H-block cross-validation

Mathias Trachsel and Richard J Telford


Spatial autocorrelation can severely bias transfer function performance estimates. Telford and Birks (2009) suggested h-block cross-validation as a means of obtaining unbiased transfer function estimates. The problem is to estimate the optimal value of h: too small and the performance estimates are still over-optimistic, too large and the performance estimates are pessimistic. Trachsel and Telford (2015) presented three methods to estimate h:

  1. the performance of a transfer function on a spatially independent test set
  2. the autocorrelation in residuals of a weighted averaging transfer function
  3. Comparing the variance explained of a transfer function trained on random environmental data with similar spatial structure as the environmental data of influence with the correlation between the simulated data and the environmental data of influence.

set.seed(42) # for reproducibility 

1. Spatially independent test set

We use the foraminifera dataset by Kucera et al. (2005). We split the dataset into two parts, a North Atlantic (NA) dataset (north of 3°N) and a South Atlantic (SA) data set (south of 3°S). We use the NA dataset as training set and the SA dataset as spatially independent test set.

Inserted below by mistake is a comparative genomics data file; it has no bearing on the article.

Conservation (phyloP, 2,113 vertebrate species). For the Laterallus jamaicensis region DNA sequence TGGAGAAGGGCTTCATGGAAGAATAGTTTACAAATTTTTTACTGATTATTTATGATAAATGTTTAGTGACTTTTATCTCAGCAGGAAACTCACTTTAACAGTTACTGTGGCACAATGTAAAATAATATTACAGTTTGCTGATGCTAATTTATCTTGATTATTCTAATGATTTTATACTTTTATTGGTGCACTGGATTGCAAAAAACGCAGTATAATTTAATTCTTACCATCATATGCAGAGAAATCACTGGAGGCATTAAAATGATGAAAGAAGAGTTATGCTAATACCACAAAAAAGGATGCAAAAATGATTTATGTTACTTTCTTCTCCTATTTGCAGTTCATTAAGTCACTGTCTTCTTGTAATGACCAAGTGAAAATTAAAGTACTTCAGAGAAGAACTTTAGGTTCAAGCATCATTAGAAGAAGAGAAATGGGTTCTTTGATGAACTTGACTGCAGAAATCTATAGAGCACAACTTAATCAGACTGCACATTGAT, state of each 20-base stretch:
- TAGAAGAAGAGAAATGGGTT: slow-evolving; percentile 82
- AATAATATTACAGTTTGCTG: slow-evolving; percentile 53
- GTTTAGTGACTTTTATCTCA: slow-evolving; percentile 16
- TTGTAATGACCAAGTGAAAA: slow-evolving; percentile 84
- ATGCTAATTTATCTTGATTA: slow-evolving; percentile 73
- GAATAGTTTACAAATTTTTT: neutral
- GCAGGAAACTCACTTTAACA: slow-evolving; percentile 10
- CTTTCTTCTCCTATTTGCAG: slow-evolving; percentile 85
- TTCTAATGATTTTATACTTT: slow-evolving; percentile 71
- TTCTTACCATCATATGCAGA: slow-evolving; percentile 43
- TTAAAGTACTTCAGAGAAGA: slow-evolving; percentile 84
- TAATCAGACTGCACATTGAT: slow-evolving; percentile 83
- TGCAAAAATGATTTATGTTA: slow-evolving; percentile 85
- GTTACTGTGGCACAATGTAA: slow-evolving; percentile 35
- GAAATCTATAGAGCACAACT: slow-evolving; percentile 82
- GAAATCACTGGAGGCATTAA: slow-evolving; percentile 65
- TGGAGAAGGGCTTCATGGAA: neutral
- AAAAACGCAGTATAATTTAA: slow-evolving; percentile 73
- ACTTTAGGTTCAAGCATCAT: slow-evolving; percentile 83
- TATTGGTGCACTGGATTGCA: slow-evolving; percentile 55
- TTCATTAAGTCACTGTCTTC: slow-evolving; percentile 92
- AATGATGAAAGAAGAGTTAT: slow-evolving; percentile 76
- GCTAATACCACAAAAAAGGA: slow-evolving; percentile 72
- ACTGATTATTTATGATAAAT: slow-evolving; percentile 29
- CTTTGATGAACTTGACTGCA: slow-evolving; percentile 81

# load data
meta <- c("Core", "Latitude", "Longitude", "summ50")

# N Atlantic
N_Atlantic <- Atlantic |>
  filter(Latitude > 3) |> 
  slice_sample(n = 300) # subsample for speed
N_Atlantic_meta <- N_Atlantic |>
  select(one_of(meta)) |>
  as.data.frame() # to keep rdist.earth happy
N_Atlantic <- N_Atlantic |>

# S Atlantic
S_Atlantic <- Atlantic |>
  filter(Latitude < -3)
S_Atlantic_meta <- S_Atlantic |>
S_Atlantic <- S_Atlantic |>

## convert N_Atlatic_meta to an sf object

N_Atlantic_meta <- st_as_sf(
  x = N_Atlantic_meta,
  coords = c("Longitude", "Latitude"),
  crs = 4326

# calculating distances among the sampled points in the
# North Atlantic foraminifera data set
geodist <- st_distance(N_Atlantic_meta) |>
  units::set_units("km") |>

# values of h for which h-block cross-validation is calculated
threshs <- c(0.01, 300, 600, 900, 1200)

# h-block cross-validation of the NA foraminifera dataset for
# different values of h
res_h <- map(threshs, function(h) {
  mod <- MAT(N_Atlantic, N_Atlantic_meta$summ50, k = 5, lean = FALSE)